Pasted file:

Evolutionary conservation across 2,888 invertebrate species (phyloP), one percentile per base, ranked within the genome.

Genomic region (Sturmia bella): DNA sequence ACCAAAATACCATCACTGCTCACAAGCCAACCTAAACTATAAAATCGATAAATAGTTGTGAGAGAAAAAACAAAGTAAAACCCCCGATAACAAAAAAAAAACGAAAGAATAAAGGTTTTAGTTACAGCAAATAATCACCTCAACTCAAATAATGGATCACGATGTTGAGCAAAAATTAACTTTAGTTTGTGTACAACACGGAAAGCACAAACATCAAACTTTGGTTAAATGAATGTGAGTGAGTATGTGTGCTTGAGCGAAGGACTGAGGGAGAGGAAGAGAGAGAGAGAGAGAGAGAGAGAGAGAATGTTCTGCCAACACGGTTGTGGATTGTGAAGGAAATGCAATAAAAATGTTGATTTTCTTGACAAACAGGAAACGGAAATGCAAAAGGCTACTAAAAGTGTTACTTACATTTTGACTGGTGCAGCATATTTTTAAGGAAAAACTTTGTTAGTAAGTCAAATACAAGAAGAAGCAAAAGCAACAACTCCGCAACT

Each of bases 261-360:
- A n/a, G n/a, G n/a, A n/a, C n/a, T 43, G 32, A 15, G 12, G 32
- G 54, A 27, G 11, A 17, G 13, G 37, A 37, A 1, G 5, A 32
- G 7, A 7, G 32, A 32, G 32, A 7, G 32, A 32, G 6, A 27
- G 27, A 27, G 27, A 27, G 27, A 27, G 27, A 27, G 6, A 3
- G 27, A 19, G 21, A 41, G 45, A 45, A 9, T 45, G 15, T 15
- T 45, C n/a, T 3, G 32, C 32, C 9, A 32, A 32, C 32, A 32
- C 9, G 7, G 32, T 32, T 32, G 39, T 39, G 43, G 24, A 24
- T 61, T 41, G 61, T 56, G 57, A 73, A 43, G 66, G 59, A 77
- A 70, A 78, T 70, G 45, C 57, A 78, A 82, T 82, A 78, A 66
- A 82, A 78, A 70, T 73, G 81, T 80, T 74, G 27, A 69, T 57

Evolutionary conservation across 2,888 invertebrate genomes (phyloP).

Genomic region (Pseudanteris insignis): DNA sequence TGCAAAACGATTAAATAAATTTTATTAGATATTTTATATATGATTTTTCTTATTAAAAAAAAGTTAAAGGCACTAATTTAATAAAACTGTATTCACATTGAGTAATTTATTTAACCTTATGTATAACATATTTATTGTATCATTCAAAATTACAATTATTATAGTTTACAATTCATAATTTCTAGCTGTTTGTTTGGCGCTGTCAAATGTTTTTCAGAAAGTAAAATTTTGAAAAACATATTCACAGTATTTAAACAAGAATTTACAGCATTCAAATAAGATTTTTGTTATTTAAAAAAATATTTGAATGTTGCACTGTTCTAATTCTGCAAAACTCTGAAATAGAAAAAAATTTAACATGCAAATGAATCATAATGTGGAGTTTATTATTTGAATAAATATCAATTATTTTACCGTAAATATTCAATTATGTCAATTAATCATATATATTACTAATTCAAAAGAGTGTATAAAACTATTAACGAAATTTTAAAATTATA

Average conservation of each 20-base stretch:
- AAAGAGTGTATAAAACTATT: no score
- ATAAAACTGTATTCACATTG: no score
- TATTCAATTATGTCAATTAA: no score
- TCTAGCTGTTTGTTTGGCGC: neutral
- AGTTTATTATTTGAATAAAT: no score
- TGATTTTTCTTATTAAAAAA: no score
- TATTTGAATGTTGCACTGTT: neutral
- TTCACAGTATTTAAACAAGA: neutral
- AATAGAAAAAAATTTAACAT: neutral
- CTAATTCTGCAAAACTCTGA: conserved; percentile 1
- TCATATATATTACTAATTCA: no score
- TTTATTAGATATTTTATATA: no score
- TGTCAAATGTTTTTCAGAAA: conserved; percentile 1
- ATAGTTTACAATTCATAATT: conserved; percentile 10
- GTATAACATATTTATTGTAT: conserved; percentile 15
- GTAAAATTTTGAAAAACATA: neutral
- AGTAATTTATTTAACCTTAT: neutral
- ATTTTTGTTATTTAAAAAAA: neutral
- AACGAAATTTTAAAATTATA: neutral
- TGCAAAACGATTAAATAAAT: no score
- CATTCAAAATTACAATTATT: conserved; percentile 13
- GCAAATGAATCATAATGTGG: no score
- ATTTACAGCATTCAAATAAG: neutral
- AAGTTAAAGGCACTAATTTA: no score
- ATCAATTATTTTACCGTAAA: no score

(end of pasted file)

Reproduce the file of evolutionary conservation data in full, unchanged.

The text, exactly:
Evolutionary conservation across 2,888 invertebrate species (phyloP), one percentile per base, ranked within the genome.

Genomic region (Sturmia bella): DNA sequence ACCAAAATACCATCACTGCTCACAAGCCAACCTAAACTATAAAATCGATAAATAGTTGTGAGAGAAAAAACAAAGTAAAACCCCCGATAACAAAAAAAAAACGAAAGAATAAAGGTTTTAGTTACAGCAAATAATCACCTCAACTCAAATAATGGATCACGATGTTGAGCAAAAATTAACTTTAGTTTGTGTACAACACGGAAAGCACAAACATCAAACTTTGGTTAAATGAATGTGAGTGAGTATGTGTGCTTGAGCGAAGGACTGAGGGAGAGGAAGAGAGAGAGAGAGAGAGAGAGAGAGAGAATGTTCTGCCAACACGGTTGTGGATTGTGAAGGAAATGCAATAAAAATGTTGATTTTCTTGACAAACAGGAAACGGAAATGCAAAAGGCTACTAAAAGTGTTACTTACATTTTGACTGGTGCAGCATATTTTTAAGGAAAAACTTTGTTAGTAAGTCAAATACAAGAAGAAGCAAAAGCAACAACTCCGCAACT

Each of bases 261-360:
- A n/a, G n/a, G n/a, A n/a, C n/a, T 43, G 32, A 15, G 12, G 32
- G 54, A 27, G 11, A 17, G 13, G 37, A 37, A 1, G 5, A 32
- G 7, A 7, G 32, A 32, G 32, A 7, G 32, A 32, G 6, A 27
- G 27, A 27, G 27, A 27, G 27, A 27, G 27, A 27, G 6, A 3
- G 27, A 19, G 21, A 41, G 45, A 45, A 9, T 45, G 15, T 15
- T 45, C n/a, T 3, G 32, C 32, C 9, A 32, A 32, C 32, A 32
- C 9, G 7, G 32, T 32, T 32, G 39, T 39, G 43, G 24, A 24
- T 61, T 41, G 61, T 56, G 57, A 73, A 43, G 66, G 59, A 77
- A 70, A 78, T 70, G 45, C 57, A 78, A 82, T 82, A 78, A 66
- A 82, A 78, A 70, T 73, G 81, T 80, T 74, G 27, A 69, T 57

Evolutionary conservation across 2,888 invertebrate genomes (phyloP).

Genomic region (Pseudanteris insignis): DNA sequence TGCAAAACGATTAAATAAATTTTATTAGATATTTTATATATGATTTTTCTTATTAAAAAAAAGTTAAAGGCACTAATTTAATAAAACTGTATTCACATTGAGTAATTTATTTAACCTTATGTATAACATATTTATTGTATCATTCAAAATTACAATTATTATAGTTTACAATTCATAATTTCTAGCTGTTTGTTTGGCGCTGTCAAATGTTTTTCAGAAAGTAAAATTTTGAAAAACATATTCACAGTATTTAAACAAGAATTTACAGCATTCAAATAAGATTTTTGTTATTTAAAAAAATATTTGAATGTTGCACTGTTCTAATTCTGCAAAACTCTGAAATAGAAAAAAATTTAACATGCAAATGAATCATAATGTGGAGTTTATTATTTGAATAAATATCAATTATTTTACCGTAAATATTCAATTATGTCAATTAATCATATATATTACTAATTCAAAAGAGTGTATAAAACTATTAACGAAATTTTAAAATTATA

Average conservation of each 20-base stretch:
- AAAGAGTGTATAAAACTATT: no score
- ATAAAACTGTATTCACATTG: no score
- TATTCAATTATGTCAATTAA: no score
- TCTAGCTGTTTGTTTGGCGC: neutral
- AGTTTATTATTTGAATAAAT: no score
- TGATTTTTCTTATTAAAAAA: no score
- TATTTGAATGTTGCACTGTT: neutral
- TTCACAGTATTTAAACAAGA: neutral
- AATAGAAAAAAATTTAACAT: neutral
- CTAATTCTGCAAAACTCTGA: conserved; percentile 1
- TCATATATATTACTAATTCA: no score
- TTTATTAGATATTTTATATA: no score
- TGTCAAATGTTTTTCAGAAA: conserved; percentile 1
- ATAGTTTACAATTCATAATT: conserved; percentile 10
- GTATAACATATTTATTGTAT: conserved; percentile 15
- GTAAAATTTTGAAAAACATA: neutral
- AGTAATTTATTTAACCTTAT: neutral
- ATTTTTGTTATTTAAAAAAA: neutral
- AACGAAATTTTAAAATTATA: neutral
- TGCAAAACGATTAAATAAAT: no score
- CATTCAAAATTACAATTATT: conserved; percentile 13
- GCAAATGAATCATAATGTGG: no score
- ATTTACAGCATTCAAATAAG: neutral
- AAGTTAAAGGCACTAATTTA: no score
- ATCAATTATTTTACCGTAAA: no score